A recent Welch CFO Roundtable session addressed a topic that garnered significant interest – accessing public venture capital. For obvious reasons, accessing capital is a topic of interest to the CFO and broad finance community. Most are very familiar with initial public offerings (IPO) – a listing by a mature company on the Toronto Stock Exchange (TSX) – but many do not have a good prospective on what venture public capital is, how it is different and how it can be leveraged.
So what is pubic venture capital?
It is a hybrid between private venture capital and an initial public offering. It is characterized as early stage investment capital that is provided to a public company typically listed on the TSX Venture Exchange (TSXV). Generally the funds are used to assist with product development and commercialization. It has been widely used in funding resource based small cap entities, however, with the challenges accessing venture capital, angel funding and other sources of early stage capital, innovative companies have begun to leverage public venture capital.
How real are the funds that have moved into public venture capital. Well numbers do tell a story and mid way through 2014 over $4B was raised by 166 financings, much of this going into Venture listed entities (TSXV). Further, the innovation sector has been the fastest growing sector on the TSXV and TSX.
The mechanisms to raised public venture capital are more streamlined than an IPO. Common methods included Capital Pool Corporations (CPC) and Reverse Takeovers (RTO). A CPC is a shell company that has raised an initial round of financing in the $500,000 range, created for the sole purchase of assisting a private company to access public venture capital. RTOs are public entities that have been cleansed to facilitate acquiring a private company. Generally in both the CPC and RTO the founding shareholders of the private company, as a group, continue to be the most significant shareholders post financing.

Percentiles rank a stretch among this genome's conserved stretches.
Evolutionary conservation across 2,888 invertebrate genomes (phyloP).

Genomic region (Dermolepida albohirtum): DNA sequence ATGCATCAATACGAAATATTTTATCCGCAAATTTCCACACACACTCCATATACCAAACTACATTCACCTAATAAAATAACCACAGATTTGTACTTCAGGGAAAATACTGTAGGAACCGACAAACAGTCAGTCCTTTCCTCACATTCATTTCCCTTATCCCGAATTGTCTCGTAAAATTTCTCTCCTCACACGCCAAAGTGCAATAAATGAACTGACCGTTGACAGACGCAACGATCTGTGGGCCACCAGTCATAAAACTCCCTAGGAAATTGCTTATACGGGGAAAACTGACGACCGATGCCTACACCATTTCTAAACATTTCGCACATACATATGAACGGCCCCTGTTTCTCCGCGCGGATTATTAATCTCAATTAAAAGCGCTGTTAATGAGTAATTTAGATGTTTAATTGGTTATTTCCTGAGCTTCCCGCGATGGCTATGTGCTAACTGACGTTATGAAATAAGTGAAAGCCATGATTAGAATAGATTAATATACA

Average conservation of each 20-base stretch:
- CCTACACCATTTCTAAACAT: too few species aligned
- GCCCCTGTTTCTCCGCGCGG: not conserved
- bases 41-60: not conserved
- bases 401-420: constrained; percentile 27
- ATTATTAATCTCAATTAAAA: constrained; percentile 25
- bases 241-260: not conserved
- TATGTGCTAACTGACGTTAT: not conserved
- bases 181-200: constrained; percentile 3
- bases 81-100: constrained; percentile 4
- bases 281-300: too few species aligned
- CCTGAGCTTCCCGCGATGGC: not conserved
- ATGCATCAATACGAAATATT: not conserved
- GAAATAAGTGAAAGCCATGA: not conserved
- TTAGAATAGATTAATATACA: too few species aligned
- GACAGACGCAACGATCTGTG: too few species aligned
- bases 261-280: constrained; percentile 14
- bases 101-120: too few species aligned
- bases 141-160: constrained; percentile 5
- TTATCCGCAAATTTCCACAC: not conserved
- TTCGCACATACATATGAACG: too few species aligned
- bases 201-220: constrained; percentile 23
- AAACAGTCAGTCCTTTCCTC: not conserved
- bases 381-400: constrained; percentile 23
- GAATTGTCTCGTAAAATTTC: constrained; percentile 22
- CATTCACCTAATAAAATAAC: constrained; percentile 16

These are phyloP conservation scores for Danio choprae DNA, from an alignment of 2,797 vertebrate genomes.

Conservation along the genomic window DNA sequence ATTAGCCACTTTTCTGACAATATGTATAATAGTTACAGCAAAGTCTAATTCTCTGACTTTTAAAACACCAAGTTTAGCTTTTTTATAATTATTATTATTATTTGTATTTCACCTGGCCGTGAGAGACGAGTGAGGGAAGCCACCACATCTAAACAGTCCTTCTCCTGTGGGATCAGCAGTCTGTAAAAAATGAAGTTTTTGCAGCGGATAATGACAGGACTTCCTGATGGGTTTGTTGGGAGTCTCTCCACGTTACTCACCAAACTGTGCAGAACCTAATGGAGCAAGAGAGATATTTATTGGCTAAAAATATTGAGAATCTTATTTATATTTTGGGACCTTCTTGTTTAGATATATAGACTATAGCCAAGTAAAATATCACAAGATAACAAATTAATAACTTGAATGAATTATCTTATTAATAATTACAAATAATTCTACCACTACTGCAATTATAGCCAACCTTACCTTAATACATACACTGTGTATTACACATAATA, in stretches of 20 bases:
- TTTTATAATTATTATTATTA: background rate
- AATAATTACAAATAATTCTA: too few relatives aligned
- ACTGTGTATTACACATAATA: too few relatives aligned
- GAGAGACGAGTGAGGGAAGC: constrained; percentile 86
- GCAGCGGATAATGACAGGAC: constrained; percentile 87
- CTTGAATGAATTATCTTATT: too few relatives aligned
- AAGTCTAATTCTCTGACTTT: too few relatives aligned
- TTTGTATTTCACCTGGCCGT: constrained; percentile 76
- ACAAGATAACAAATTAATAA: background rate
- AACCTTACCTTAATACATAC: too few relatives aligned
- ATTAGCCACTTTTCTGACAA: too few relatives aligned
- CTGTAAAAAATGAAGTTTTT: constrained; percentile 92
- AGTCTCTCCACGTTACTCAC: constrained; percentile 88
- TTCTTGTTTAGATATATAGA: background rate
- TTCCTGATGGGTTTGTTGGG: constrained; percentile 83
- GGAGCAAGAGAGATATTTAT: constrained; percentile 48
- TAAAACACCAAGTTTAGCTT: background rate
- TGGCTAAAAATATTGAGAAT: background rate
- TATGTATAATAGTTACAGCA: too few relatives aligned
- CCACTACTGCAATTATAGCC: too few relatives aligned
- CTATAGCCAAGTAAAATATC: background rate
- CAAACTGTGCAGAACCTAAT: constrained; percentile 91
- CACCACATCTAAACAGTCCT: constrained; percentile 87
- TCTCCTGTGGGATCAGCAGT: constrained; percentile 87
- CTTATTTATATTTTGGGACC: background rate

Once completed your company will no longer be a private company and therefore subject to the public company rules that include issuing quarterly and annual financial statements, establishing a formal board that includes independent directors and an audit committee and conforming to the rules of public disclosure around material events. This will increase your administrative time and cost.
There are funds to be raised from accessing public venture capital and therefore should be evaluated as part of your overall fundraising strategy. Some key points I would highlight are:
- Have an overall strategy on how best to leverage taking your company public. This should include what are your capital requirements for a fully funded business and how to ensure liquidity of your stock
- Hire experienced professionals with a track record of success raising capital initially and in subsequent capital raises. This includes the agent/broker, legal advisor and accountant/tax adviser.
- Consider the broader impact to your business as a public company including the fact that your financial information will be accessible by all, the tax implications to the company, shareholders and employees, trading volumes and valuation, and ongoing compliance cost
For more information on fundraising strategy, alternatives and their impacts to the company, please contact Bryan Haralovich.